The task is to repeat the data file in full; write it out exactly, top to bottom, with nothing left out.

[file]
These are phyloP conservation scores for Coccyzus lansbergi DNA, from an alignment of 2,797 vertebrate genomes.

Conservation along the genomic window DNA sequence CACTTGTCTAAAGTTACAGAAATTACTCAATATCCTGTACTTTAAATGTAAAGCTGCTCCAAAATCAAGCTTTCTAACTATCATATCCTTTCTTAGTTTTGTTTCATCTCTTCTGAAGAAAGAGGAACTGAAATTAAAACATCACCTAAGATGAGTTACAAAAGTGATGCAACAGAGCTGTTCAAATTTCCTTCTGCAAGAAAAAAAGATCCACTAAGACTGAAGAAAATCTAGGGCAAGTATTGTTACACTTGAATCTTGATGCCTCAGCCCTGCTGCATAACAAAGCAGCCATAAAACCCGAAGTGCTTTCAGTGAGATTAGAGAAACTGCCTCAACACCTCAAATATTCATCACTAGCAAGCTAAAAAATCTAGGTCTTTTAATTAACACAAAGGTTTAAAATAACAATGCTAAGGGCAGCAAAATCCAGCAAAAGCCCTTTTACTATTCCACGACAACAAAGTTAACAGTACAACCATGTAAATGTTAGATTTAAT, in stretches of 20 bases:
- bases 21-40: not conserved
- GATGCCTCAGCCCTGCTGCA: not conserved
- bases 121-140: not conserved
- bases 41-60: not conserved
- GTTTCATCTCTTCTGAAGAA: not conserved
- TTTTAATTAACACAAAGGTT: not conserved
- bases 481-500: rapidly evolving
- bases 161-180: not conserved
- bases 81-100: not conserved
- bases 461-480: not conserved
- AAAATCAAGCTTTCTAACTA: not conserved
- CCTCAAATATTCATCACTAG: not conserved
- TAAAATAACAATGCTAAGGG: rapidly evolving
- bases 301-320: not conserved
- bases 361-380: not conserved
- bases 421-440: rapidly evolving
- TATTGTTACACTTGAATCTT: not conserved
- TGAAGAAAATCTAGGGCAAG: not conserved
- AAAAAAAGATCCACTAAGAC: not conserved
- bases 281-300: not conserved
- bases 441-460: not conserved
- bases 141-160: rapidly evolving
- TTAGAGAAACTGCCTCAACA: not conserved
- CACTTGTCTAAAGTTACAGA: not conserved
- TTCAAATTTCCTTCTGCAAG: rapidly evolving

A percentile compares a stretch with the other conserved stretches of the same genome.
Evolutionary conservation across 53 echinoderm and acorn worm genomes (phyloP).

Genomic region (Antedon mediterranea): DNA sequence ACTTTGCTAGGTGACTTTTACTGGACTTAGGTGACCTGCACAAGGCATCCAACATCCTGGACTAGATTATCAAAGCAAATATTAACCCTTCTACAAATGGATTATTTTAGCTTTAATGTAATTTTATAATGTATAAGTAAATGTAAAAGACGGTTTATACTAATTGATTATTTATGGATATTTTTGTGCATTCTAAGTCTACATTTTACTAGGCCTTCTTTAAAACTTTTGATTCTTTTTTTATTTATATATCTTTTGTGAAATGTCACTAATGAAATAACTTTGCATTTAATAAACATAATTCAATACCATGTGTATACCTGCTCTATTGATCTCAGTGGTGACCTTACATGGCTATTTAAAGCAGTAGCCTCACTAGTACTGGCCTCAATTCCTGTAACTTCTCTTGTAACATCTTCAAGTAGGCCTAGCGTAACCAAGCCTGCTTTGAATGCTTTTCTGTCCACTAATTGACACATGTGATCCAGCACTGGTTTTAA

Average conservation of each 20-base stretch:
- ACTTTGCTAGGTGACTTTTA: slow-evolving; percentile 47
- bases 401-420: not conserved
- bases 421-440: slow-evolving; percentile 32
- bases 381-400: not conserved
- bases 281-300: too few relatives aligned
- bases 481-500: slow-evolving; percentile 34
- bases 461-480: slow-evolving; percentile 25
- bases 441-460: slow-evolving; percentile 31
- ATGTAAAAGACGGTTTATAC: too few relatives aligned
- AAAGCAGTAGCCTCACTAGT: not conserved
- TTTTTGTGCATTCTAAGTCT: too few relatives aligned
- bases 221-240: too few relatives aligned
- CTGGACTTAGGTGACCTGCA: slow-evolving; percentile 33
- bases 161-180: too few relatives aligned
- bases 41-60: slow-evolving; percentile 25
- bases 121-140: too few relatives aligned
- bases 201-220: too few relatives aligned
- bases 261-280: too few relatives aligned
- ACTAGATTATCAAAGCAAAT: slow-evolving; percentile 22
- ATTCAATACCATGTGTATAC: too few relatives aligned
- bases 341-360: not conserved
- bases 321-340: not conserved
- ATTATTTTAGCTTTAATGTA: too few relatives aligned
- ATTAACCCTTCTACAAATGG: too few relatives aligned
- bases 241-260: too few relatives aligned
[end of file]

These are phyloP conservation scores for Coccyzus lansbergi DNA, from an alignment of 2,797 vertebrate genomes.

Conservation along the genomic window DNA sequence CACTTGTCTAAAGTTACAGAAATTACTCAATATCCTGTACTTTAAATGTAAAGCTGCTCCAAAATCAAGCTTTCTAACTATCATATCCTTTCTTAGTTTTGTTTCATCTCTTCTGAAGAAAGAGGAACTGAAATTAAAACATCACCTAAGATGAGTTACAAAAGTGATGCAACAGAGCTGTTCAAATTTCCTTCTGCAAGAAAAAAAGATCCACTAAGACTGAAGAAAATCTAGGGCAAGTATTGTTACACTTGAATCTTGATGCCTCAGCCCTGCTGCATAACAAAGCAGCCATAAAACCCGAAGTGCTTTCAGTGAGATTAGAGAAACTGCCTCAACACCTCAAATATTCATCACTAGCAAGCTAAAAAATCTAGGTCTTTTAATTAACACAAAGGTTTAAAATAACAATGCTAAGGGCAGCAAAATCCAGCAAAAGCCCTTTTACTATTCCACGACAACAAAGTTAACAGTACAACCATGTAAATGTTAGATTTAAT, in stretches of 20 bases:
- bases 21-40: not conserved
- GATGCCTCAGCCCTGCTGCA: not conserved
- bases 121-140: not conserved
- bases 41-60: not conserved
- GTTTCATCTCTTCTGAAGAA: not conserved
- TTTTAATTAACACAAAGGTT: not conserved
- bases 481-500: rapidly evolving
- bases 161-180: not conserved
- bases 81-100: not conserved
- bases 461-480: not conserved
- AAAATCAAGCTTTCTAACTA: not conserved
- CCTCAAATATTCATCACTAG: not conserved
- TAAAATAACAATGCTAAGGG: rapidly evolving
- bases 301-320: not conserved
- bases 361-380: not conserved
- bases 421-440: rapidly evolving
- TATTGTTACACTTGAATCTT: not conserved
- TGAAGAAAATCTAGGGCAAG: not conserved
- AAAAAAAGATCCACTAAGAC: not conserved
- bases 281-300: not conserved
- bases 441-460: not conserved
- bases 141-160: rapidly evolving
- TTAGAGAAACTGCCTCAACA: not conserved
- CACTTGTCTAAAGTTACAGA: not conserved
- TTCAAATTTCCTTCTGCAAG: rapidly evolving

A percentile compares a stretch with the other conserved stretches of the same genome.
Evolutionary conservation across 53 echinoderm and acorn worm genomes (phyloP).

Genomic region (Antedon mediterranea): DNA sequence ACTTTGCTAGGTGACTTTTACTGGACTTAGGTGACCTGCACAAGGCATCCAACATCCTGGACTAGATTATCAAAGCAAATATTAACCCTTCTACAAATGGATTATTTTAGCTTTAATGTAATTTTATAATGTATAAGTAAATGTAAAAGACGGTTTATACTAATTGATTATTTATGGATATTTTTGTGCATTCTAAGTCTACATTTTACTAGGCCTTCTTTAAAACTTTTGATTCTTTTTTTATTTATATATCTTTTGTGAAATGTCACTAATGAAATAACTTTGCATTTAATAAACATAATTCAATACCATGTGTATACCTGCTCTATTGATCTCAGTGGTGACCTTACATGGCTATTTAAAGCAGTAGCCTCACTAGTACTGGCCTCAATTCCTGTAACTTCTCTTGTAACATCTTCAAGTAGGCCTAGCGTAACCAAGCCTGCTTTGAATGCTTTTCTGTCCACTAATTGACACATGTGATCCAGCACTGGTTTTAA

Average conservation of each 20-base stretch:
- ACTTTGCTAGGTGACTTTTA: slow-evolving; percentile 47
- bases 401-420: not conserved
- bases 421-440: slow-evolving; percentile 32
- bases 381-400: not conserved
- bases 281-300: too few relatives aligned
- bases 481-500: slow-evolving; percentile 34
- bases 461-480: slow-evolving; percentile 25
- bases 441-460: slow-evolving; percentile 31
- ATGTAAAAGACGGTTTATAC: too few relatives aligned
- AAAGCAGTAGCCTCACTAGT: not conserved
- TTTTTGTGCATTCTAAGTCT: too few relatives aligned
- bases 221-240: too few relatives aligned
- CTGGACTTAGGTGACCTGCA: slow-evolving; percentile 33
- bases 161-180: too few relatives aligned
- bases 41-60: slow-evolving; percentile 25
- bases 121-140: too few relatives aligned
- bases 201-220: too few relatives aligned
- bases 261-280: too few relatives aligned
- ACTAGATTATCAAAGCAAAT: slow-evolving; percentile 22
- ATTCAATACCATGTGTATAC: too few relatives aligned
- bases 341-360: not conserved
- bases 321-340: not conserved
- ATTATTTTAGCTTTAATGTA: too few relatives aligned
- ATTAACCCTTCTACAAATGG: too few relatives aligned
- bases 241-260: too few relatives aligned